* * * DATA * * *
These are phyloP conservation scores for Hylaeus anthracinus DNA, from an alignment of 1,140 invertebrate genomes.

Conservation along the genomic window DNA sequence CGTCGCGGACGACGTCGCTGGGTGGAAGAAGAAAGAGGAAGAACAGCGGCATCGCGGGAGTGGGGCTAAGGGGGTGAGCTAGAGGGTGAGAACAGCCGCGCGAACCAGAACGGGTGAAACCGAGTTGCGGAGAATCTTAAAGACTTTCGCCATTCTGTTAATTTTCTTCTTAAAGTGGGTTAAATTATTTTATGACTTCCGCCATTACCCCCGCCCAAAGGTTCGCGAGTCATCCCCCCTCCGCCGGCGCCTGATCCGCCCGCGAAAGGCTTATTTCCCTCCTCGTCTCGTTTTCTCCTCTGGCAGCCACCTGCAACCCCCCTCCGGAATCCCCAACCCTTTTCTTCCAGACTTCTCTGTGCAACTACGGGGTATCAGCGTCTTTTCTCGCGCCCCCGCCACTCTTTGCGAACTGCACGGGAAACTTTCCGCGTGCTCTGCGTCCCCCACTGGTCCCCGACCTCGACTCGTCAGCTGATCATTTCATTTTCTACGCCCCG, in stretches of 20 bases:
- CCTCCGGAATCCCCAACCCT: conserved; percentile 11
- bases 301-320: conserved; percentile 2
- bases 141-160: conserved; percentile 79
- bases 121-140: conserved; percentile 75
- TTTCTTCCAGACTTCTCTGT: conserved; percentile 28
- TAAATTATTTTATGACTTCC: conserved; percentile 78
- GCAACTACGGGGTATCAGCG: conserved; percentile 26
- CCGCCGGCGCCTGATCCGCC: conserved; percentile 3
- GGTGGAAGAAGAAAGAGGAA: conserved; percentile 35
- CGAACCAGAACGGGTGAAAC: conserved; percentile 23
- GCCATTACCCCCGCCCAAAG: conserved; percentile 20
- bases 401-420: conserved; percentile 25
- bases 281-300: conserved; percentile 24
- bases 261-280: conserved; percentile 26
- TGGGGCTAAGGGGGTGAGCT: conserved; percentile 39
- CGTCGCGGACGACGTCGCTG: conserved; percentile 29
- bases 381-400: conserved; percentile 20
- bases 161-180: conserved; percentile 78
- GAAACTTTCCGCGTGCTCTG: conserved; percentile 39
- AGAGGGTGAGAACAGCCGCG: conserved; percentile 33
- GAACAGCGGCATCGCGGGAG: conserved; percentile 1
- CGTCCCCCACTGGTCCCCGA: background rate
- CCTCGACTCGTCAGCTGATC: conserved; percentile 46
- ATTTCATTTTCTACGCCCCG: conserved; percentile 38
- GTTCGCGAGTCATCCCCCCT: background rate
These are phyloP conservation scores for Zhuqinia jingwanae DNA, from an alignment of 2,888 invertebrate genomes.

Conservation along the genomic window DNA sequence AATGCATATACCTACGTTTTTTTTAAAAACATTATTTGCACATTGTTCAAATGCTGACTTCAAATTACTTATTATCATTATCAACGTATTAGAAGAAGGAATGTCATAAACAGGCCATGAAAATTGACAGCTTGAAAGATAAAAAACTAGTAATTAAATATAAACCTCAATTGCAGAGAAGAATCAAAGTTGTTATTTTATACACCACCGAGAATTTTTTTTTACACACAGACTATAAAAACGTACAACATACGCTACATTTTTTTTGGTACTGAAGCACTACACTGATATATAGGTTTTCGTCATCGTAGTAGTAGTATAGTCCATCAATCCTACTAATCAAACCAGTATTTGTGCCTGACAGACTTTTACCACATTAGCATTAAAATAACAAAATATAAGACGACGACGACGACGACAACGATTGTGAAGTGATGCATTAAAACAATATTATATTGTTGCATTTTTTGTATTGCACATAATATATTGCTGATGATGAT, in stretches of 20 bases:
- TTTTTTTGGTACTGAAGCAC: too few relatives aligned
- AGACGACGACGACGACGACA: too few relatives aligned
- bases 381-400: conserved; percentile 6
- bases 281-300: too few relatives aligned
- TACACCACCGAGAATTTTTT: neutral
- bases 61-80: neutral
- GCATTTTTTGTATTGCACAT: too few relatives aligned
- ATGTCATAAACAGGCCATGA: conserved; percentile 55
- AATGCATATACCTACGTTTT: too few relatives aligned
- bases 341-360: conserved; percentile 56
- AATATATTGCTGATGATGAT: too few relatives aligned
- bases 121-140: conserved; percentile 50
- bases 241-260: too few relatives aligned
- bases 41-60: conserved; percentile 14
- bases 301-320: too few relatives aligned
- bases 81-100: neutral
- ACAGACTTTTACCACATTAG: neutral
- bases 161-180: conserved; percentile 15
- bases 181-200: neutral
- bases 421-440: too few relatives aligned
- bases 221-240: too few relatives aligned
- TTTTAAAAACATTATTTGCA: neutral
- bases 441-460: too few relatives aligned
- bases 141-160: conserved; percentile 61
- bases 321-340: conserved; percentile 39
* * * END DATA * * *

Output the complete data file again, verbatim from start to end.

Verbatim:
These are phyloP conservation scores for Hylaeus anthracinus DNA, from an alignment of 1,140 invertebrate genomes.

Conservation along the genomic window DNA sequence CGTCGCGGACGACGTCGCTGGGTGGAAGAAGAAAGAGGAAGAACAGCGGCATCGCGGGAGTGGGGCTAAGGGGGTGAGCTAGAGGGTGAGAACAGCCGCGCGAACCAGAACGGGTGAAACCGAGTTGCGGAGAATCTTAAAGACTTTCGCCATTCTGTTAATTTTCTTCTTAAAGTGGGTTAAATTATTTTATGACTTCCGCCATTACCCCCGCCCAAAGGTTCGCGAGTCATCCCCCCTCCGCCGGCGCCTGATCCGCCCGCGAAAGGCTTATTTCCCTCCTCGTCTCGTTTTCTCCTCTGGCAGCCACCTGCAACCCCCCTCCGGAATCCCCAACCCTTTTCTTCCAGACTTCTCTGTGCAACTACGGGGTATCAGCGTCTTTTCTCGCGCCCCCGCCACTCTTTGCGAACTGCACGGGAAACTTTCCGCGTGCTCTGCGTCCCCCACTGGTCCCCGACCTCGACTCGTCAGCTGATCATTTCATTTTCTACGCCCCG, in stretches of 20 bases:
- CCTCCGGAATCCCCAACCCT: conserved; percentile 11
- bases 301-320: conserved; percentile 2
- bases 141-160: conserved; percentile 79
- bases 121-140: conserved; percentile 75
- TTTCTTCCAGACTTCTCTGT: conserved; percentile 28
- TAAATTATTTTATGACTTCC: conserved; percentile 78
- GCAACTACGGGGTATCAGCG: conserved; percentile 26
- CCGCCGGCGCCTGATCCGCC: conserved; percentile 3
- GGTGGAAGAAGAAAGAGGAA: conserved; percentile 35
- CGAACCAGAACGGGTGAAAC: conserved; percentile 23
- GCCATTACCCCCGCCCAAAG: conserved; percentile 20
- bases 401-420: conserved; percentile 25
- bases 281-300: conserved; percentile 24
- bases 261-280: conserved; percentile 26
- TGGGGCTAAGGGGGTGAGCT: conserved; percentile 39
- CGTCGCGGACGACGTCGCTG: conserved; percentile 29
- bases 381-400: conserved; percentile 20
- bases 161-180: conserved; percentile 78
- GAAACTTTCCGCGTGCTCTG: conserved; percentile 39
- AGAGGGTGAGAACAGCCGCG: conserved; percentile 33
- GAACAGCGGCATCGCGGGAG: conserved; percentile 1
- CGTCCCCCACTGGTCCCCGA: background rate
- CCTCGACTCGTCAGCTGATC: conserved; percentile 46
- ATTTCATTTTCTACGCCCCG: conserved; percentile 38
- GTTCGCGAGTCATCCCCCCT: background rate
These are phyloP conservation scores for Zhuqinia jingwanae DNA, from an alignment of 2,888 invertebrate genomes.

Conservation along the genomic window DNA sequence AATGCATATACCTACGTTTTTTTTAAAAACATTATTTGCACATTGTTCAAATGCTGACTTCAAATTACTTATTATCATTATCAACGTATTAGAAGAAGGAATGTCATAAACAGGCCATGAAAATTGACAGCTTGAAAGATAAAAAACTAGTAATTAAATATAAACCTCAATTGCAGAGAAGAATCAAAGTTGTTATTTTATACACCACCGAGAATTTTTTTTTACACACAGACTATAAAAACGTACAACATACGCTACATTTTTTTTGGTACTGAAGCACTACACTGATATATAGGTTTTCGTCATCGTAGTAGTAGTATAGTCCATCAATCCTACTAATCAAACCAGTATTTGTGCCTGACAGACTTTTACCACATTAGCATTAAAATAACAAAATATAAGACGACGACGACGACGACAACGATTGTGAAGTGATGCATTAAAACAATATTATATTGTTGCATTTTTTGTATTGCACATAATATATTGCTGATGATGAT, in stretches of 20 bases:
- TTTTTTTGGTACTGAAGCAC: too few relatives aligned
- AGACGACGACGACGACGACA: too few relatives aligned
- bases 381-400: conserved; percentile 6
- bases 281-300: too few relatives aligned
- TACACCACCGAGAATTTTTT: neutral
- bases 61-80: neutral
- GCATTTTTTGTATTGCACAT: too few relatives aligned
- ATGTCATAAACAGGCCATGA: conserved; percentile 55
- AATGCATATACCTACGTTTT: too few relatives aligned
- bases 341-360: conserved; percentile 56
- AATATATTGCTGATGATGAT: too few relatives aligned
- bases 121-140: conserved; percentile 50
- bases 241-260: too few relatives aligned
- bases 41-60: conserved; percentile 14
- bases 301-320: too few relatives aligned
- bases 81-100: neutral
- ACAGACTTTTACCACATTAG: neutral
- bases 161-180: conserved; percentile 15
- bases 181-200: neutral
- bases 421-440: too few relatives aligned
- bases 221-240: too few relatives aligned
- TTTTAAAAACATTATTTGCA: neutral
- bases 441-460: too few relatives aligned
- bases 141-160: conserved; percentile 61
- bases 321-340: conserved; percentile 39